"It's still a significant number of people that are choosing Vermont. I think that's important because they could supposedly choose any place, and they choose to be here," he said.

Take Matthew Gardner. The 23-year-old left New Jersey to attend the University of Vermont and stayed. He graduated with an engineering degree in 2015 and said he is already earning $50,000 a year at an engineering firm in Williston.

The outdoors is a big draw, and winter weekends often find him riding a chairlift. He's already notched 20 days on his season pass to Stowe Mountain Resort. His girlfriend, a UVM grad from Baltimore, lives in Burlington, and they join a pack of friends on weekend adventures. "Skiing and snowboarding and mountain biking, rock climbing, ice climbing," Gardner said. "We kind of all do those things together."

His shared Burlington apartment costs him $650 a month — less than it would be in many big cities, Gardner said — and it's close to the Winooski line, so he can walk to that city's bars and restaurants.

Bechtel found a similar bargain when seeking space for his small company. It's a VCET coworking office space on Burlington's Main Street in the FairPoint Communications building. Despite a drab exterior, the building's third floor is a hip space with a Silicon Valley vibe: cowhide rugs, shag-carpet pillow covers, funky glass light fixtures, cartoon wallpaper and a green ping-pong surface that doubles as a conference room table.

The rent is $100 a month per person. "This place is amazing; it's a steal," said Bechtel.

His company is small, with 4.5 full-time positions including his. Two employees work remotely — one in Dallas and one in Brooklyn.

Bechtel's goal is to gradually expand the business, which sells secure mobile texting services to doctors and health care professionals who must comply with privacy laws governing patient information.

Bechtel wishes it were easier to find programmers, he said. He suggested Vermont leaders should do more to get college students into internships or "co-op" work before they graduate. "There's plenty of students around," Bechtel said. "The thing is, are they equipped with the skillset they need to help a growing tech company?"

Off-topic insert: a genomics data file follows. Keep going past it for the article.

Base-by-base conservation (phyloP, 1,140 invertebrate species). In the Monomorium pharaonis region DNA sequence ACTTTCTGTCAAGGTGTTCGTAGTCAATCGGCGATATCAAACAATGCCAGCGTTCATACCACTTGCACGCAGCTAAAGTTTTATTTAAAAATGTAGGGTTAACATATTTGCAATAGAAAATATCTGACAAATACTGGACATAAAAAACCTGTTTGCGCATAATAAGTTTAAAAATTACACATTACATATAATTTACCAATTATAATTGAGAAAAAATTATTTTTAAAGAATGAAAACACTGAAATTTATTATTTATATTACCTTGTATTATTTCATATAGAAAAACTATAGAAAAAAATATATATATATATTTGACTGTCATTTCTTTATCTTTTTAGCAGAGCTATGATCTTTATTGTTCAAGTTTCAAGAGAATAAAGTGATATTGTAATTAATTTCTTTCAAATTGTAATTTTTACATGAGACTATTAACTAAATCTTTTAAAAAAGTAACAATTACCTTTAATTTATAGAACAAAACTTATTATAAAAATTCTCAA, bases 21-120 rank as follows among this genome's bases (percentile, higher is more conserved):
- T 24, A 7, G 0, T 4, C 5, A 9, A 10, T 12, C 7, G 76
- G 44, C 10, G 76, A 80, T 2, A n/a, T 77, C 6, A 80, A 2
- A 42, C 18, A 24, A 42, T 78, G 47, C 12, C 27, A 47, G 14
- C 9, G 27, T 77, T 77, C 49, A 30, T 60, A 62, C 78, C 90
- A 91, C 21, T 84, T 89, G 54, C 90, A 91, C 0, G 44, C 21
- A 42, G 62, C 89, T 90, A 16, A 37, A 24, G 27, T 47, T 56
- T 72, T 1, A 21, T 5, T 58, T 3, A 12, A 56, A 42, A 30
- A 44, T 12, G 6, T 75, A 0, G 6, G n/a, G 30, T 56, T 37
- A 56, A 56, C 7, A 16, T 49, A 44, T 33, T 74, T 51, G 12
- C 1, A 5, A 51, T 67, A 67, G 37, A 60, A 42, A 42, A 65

VCET launched the coworking space with help from UVM and other organizations. Dozens of people work there, including remote employees for Twitter and Google and online gaming entrepreneurs such as Marguerite Dibble.

Dibble, 26, grew up in southern Vermont's tiny Landgrove, graduated from Champlain College and launched her company, GameTheory, shortly afterward. Today she has seven employees.

She hired three people from the same Champlain College computer gaming program she completed. Many other local tech CEOs struggle to find the right talent, Dibble said, but so far she's managed.

Sometimes, she loses a worker — often because his or her partner gets a better job elsewhere, be it Boulder or Austin.

"There's just more [population] density. You can get higher salaries, faster growth, horizontally and vertically," Dibble said. "There's just more opportunities where there's more people."

For her, Vermont has its own appeal. After work, Dibble often goes home to Starksboro and unwinds with a walk in the woods. She said the scale and beauty of Vermont should be front and center in any campaign to recruit more people to the state.

She said, "I think Vermont really needs to own its own identity."

Why They Left